There are 3 stages to the process of meditation.
The initial learning of meditation can be quite easy: Find something you are passionate about. Pay attention. Focus all your attention on it. Over time build your focus.
That is why most people are very attached to their work and hobbies, they can lose themselves in it. And from the letting go, have calm. But does this translate into less suffering or greater happiness?
To a point. But if you are wanting to reduce your suffering and to be in the world, have relationships and be happy, it helps to know what your mind is doing, how you are reacting, and to practice your interactions with others. Meditation brings us in, teaches us to monitor our thoughts and through insight and awareness, helps us to learn to trust, to be more calm and to live with a fuller heart in the world.
Ultimately, though, the practice of meditation requires us to sit still and pay attention to our thoughts. To see what we fill the mind up with can give us great insight into what makes us suffer in our daily life. Meditation is not necessarily to restrain or control “bad thoughts, bad feelings, or bad anything” but to see what is here, to allow for it and then to let it go. At Kripalu, we call this BRFWA: breathe, relax, feel, watch, allow. When we can sit, and BRFWA, we can gain insight into what makes us suffer. This is the stage 2 of meditation. In this stage we are developing what is called the “witness mind”, the mind that observes the thought forms, rather than engages or reacts to the thought forms.
The thought forms that make us suffer fall into 5 categories:
As we sit in meditation, we watch where the mind wants to go and then bring the mind back to a center focus. It can be the breath, a sensation of the hand or upper lip, or even watching the sensation of the body. This may seem less pleasant than really paying attention to an exquisite glass of wine or making love, but losing oneself in focus is not the same as seeing how your mind works. For meditation to progress and suffering to lessen, focus and allowing for the mind “to be” are both essential.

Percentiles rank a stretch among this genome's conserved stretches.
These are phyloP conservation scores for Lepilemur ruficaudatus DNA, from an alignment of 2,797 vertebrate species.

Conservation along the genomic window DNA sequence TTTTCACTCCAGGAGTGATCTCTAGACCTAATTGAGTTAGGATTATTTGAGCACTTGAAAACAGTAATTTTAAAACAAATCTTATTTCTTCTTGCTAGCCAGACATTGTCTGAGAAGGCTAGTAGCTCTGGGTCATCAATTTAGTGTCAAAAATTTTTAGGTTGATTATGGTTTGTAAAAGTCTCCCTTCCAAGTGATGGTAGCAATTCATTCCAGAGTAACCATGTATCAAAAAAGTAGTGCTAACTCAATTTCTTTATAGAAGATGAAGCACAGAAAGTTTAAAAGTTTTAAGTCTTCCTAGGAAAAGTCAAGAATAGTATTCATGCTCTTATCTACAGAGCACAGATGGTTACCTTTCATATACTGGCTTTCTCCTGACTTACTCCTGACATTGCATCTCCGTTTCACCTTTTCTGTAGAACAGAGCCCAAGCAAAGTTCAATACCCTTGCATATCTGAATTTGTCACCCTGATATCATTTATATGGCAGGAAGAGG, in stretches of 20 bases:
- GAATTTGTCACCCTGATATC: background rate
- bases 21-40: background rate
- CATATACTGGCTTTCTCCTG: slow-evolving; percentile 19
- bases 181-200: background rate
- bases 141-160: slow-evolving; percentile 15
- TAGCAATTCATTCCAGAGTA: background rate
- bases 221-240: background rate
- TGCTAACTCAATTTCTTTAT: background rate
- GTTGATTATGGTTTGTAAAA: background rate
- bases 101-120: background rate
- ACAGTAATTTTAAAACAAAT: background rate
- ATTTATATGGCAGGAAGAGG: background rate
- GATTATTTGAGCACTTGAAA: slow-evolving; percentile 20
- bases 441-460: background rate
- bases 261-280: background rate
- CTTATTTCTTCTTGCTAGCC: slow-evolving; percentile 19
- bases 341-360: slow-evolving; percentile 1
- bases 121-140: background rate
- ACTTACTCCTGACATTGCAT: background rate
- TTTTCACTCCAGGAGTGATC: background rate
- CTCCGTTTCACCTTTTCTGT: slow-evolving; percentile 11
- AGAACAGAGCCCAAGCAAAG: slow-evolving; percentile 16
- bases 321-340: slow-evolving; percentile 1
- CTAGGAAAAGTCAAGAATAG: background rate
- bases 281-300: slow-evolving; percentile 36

And one more essential point here: to really “allow the mind to be”, we must learn self compassion. This comes from watching the voices of JUDGEMENT that say, “I shouldn’t feel that way, I have been practicing a long time and why am I feeling like hell, I hate that person, I hate this, this sucks” etc. Because sometimes we really do feel that way, our thoughts and feelings really do suck and to not allow this blocks what is truthful. It is not that we hold onto it, we just let it be, see what it is, see if that is really true…and then let it go. When we block what is truthful, it sticks in our craw like a fish bone in the throat, and can become over time an “issue in the tissue”. When we learn to have less judgement on ourselves and our internal experiences, this will translate into greater and greater ability to listen not only to ourselves but to those around us. And who does not want to be listened to deeply?
This is where true listening occurs. Where judgement ceases, all barriers between the mind and its focus dissolve, and everything is still, no thoughts. This stage is defined as “samadhi” or bliss. In this place, we experience ourselves and everything around us as one. We can achieve this place but it is important to remember that this state is temporary. Unless you really are enlightened, in which case you would probably not be reading this blog.
For “how to meditate”, a few resources and teachers I have found very helpful.